But do ALWAYS remember that your marker will be a release (unless complicated things that don't matter here). So wait until you have hte position or duration that you want before you mark.
 

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I guess I train under the "complicated things that don't matter here" :D
For duration exercises, I may choose to reward multiple times (though I think rewarding once at the end would also be sufficient if the training and proofing are done right) but my dogs aren't done till I give the release cue.

I love overcomplicating things :D :D :D
 

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I guess I train under the "complicated things that don't matter here" :D
For duration exercises, I may choose to reward multiple times (though I think rewarding once at the end would also be sufficient if the training and proofing are done right) but my dogs aren't done till I give the release cue.

I love overcomplicating things :D :D :D
It definitely falls under 'complicated things that aren't necessarily relevant on a novice level'. But yeah. You have to specifically train the dog to both use the release cue and to train them that the exercise isn't over just because they've been fed. That takes forethought or at least consistence and it doesn't happen for most people accidentally. I actually use a secondary sort of 'keep doing that' word rather than the generalized 'yes' or click. Otherwise 'Yes! = REWARD' and the dog is going to get up for the reward because hey. That mark means they did it right and it's treat time because it's what they're taught it means. Part of what causes 'I touched my butt almost to the ground and bounced up again, what do you mean that doesn't count'.
 

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It definitely falls under 'complicated things that aren't necessarily relevant on a novice level'. But yeah. You have to specifically train the dog to both use the release cue and to train them that the exercise isn't over just because they've been fed. That takes forethought or at least consistence and it doesn't happen for most people accidentally. I actually use a secondary sort of 'keep doing that' word rather than the generalized 'yes' or click. Otherwise 'Yes! = REWARD' and the dog is going to get up for the reward because hey. That mark means they did it right and it's treat time because it's what they're taught it means. Part of what causes 'I touched my butt almost to the ground and bounced up again, what do you mean that doesn't count'.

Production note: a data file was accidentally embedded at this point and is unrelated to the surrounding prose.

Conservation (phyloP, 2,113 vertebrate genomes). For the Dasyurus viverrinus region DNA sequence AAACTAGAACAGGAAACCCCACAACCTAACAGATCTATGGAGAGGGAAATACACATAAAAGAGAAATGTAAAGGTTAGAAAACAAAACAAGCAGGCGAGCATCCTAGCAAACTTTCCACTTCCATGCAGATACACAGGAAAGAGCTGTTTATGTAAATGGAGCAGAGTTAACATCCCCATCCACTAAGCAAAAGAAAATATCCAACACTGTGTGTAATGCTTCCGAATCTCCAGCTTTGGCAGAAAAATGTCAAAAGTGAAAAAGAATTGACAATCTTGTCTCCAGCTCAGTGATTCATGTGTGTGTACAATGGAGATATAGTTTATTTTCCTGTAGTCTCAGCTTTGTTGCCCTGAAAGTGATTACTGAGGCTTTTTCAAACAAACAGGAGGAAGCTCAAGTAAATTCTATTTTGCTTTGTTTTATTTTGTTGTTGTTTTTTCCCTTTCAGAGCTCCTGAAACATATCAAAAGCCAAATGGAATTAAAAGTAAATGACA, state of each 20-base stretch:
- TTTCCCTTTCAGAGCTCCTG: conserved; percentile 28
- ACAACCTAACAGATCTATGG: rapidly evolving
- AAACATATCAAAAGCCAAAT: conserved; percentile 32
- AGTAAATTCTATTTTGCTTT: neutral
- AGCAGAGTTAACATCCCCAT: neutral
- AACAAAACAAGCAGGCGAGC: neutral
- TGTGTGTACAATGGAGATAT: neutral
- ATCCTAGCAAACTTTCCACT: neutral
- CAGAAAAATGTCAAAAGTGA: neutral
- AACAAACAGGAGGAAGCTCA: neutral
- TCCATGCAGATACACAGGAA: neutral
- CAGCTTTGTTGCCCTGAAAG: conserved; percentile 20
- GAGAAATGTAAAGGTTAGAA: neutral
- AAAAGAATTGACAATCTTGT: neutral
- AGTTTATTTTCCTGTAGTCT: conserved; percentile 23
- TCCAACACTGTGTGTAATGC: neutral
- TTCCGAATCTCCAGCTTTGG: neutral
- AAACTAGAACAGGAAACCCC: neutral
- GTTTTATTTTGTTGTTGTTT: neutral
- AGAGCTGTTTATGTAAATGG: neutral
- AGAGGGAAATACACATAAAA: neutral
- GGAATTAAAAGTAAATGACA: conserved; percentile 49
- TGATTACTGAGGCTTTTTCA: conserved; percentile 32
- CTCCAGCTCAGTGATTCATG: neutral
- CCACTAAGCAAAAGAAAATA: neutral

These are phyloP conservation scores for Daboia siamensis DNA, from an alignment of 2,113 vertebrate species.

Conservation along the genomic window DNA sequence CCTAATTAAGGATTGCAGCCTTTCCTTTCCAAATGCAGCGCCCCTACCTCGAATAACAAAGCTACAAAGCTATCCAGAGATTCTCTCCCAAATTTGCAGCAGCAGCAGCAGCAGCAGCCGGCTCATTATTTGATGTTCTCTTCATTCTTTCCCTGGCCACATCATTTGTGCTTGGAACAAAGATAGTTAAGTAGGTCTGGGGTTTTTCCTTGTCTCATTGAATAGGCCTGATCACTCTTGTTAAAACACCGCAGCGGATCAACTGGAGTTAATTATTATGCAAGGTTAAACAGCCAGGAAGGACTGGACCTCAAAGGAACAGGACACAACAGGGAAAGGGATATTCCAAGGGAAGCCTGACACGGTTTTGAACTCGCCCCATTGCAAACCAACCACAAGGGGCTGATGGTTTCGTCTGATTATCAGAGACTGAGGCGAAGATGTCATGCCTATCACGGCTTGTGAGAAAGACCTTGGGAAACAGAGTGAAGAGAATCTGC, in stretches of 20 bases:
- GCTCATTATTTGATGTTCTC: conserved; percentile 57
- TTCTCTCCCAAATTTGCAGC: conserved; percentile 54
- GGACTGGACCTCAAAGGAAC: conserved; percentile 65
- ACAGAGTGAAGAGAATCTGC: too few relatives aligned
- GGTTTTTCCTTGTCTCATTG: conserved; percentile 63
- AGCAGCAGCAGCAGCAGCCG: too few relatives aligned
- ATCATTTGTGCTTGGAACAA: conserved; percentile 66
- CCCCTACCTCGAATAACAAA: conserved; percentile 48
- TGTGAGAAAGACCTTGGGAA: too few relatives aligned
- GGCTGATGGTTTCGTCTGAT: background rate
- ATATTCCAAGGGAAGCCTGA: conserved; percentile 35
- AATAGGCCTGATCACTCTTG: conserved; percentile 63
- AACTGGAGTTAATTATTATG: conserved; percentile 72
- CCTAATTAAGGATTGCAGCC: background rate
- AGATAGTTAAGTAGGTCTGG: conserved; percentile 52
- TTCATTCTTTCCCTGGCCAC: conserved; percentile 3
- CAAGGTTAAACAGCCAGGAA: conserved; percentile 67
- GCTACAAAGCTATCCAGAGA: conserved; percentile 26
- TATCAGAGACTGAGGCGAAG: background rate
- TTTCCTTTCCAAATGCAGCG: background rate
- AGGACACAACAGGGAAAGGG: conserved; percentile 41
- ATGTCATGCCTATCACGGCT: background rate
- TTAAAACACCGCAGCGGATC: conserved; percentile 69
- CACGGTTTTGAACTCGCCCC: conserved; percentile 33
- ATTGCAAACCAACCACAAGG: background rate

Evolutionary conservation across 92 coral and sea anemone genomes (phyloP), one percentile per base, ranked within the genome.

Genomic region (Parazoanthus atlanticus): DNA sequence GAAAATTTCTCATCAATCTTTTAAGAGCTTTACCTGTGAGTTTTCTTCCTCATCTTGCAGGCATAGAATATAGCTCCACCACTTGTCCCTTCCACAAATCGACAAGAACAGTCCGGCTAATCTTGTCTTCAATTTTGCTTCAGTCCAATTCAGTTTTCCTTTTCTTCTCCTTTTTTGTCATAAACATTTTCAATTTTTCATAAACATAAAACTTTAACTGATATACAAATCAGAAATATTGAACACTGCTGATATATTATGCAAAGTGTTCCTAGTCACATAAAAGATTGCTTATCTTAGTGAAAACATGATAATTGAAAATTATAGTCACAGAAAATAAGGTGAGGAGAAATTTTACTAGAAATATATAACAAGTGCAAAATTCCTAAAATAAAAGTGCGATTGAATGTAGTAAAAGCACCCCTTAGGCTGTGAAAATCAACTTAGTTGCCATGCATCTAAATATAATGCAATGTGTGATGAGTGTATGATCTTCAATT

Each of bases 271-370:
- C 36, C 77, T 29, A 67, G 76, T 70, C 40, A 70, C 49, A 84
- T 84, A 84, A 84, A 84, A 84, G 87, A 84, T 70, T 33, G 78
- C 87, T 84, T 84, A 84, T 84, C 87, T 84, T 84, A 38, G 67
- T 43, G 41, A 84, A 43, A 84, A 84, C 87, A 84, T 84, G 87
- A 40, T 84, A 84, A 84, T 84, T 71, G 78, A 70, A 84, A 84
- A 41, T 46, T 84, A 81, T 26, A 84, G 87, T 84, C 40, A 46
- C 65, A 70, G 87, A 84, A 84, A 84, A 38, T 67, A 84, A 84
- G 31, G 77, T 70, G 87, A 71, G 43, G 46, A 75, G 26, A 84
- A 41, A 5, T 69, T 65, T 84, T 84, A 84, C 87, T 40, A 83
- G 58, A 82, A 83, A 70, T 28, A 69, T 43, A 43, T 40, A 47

For duration - and if I can, i.e., the duration behaviour isn't incompatible with eating, like say a sustained nose touch - I feed without marking and expect the marker to be the release.
 

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For duration - and if I can, i.e., the duration behaviour isn't incompatible with eating, like say a sustained nose touch - I feed without marking and expect the marker to be the release.
I tend to vary what I do, and some of it depends on distance. In general I just gradually withhold the marker/release/reward longer.

For a sustained nose touch after years of rewarding 'bop and go' my breakthrough was actually asking for ten in rapid succession and then - waiting a bit longer and she got irritated and hit my hand harder and held it longer and built from there with just waiting longer before mark/reward/release all in one. Then it turned into a chin rest because I managed to shape on top of that, but that's not important.

For something like a longer stay at 20, 50, 100, 500 feet? I give a verbal feedback 'bridge' that's a kind of drawn out 'gooooood' to keep her there. That bridge provides some support for them without releasing, but I eventually fade it out so I don't need it, either. It just helps WHILE I build the duration with distance.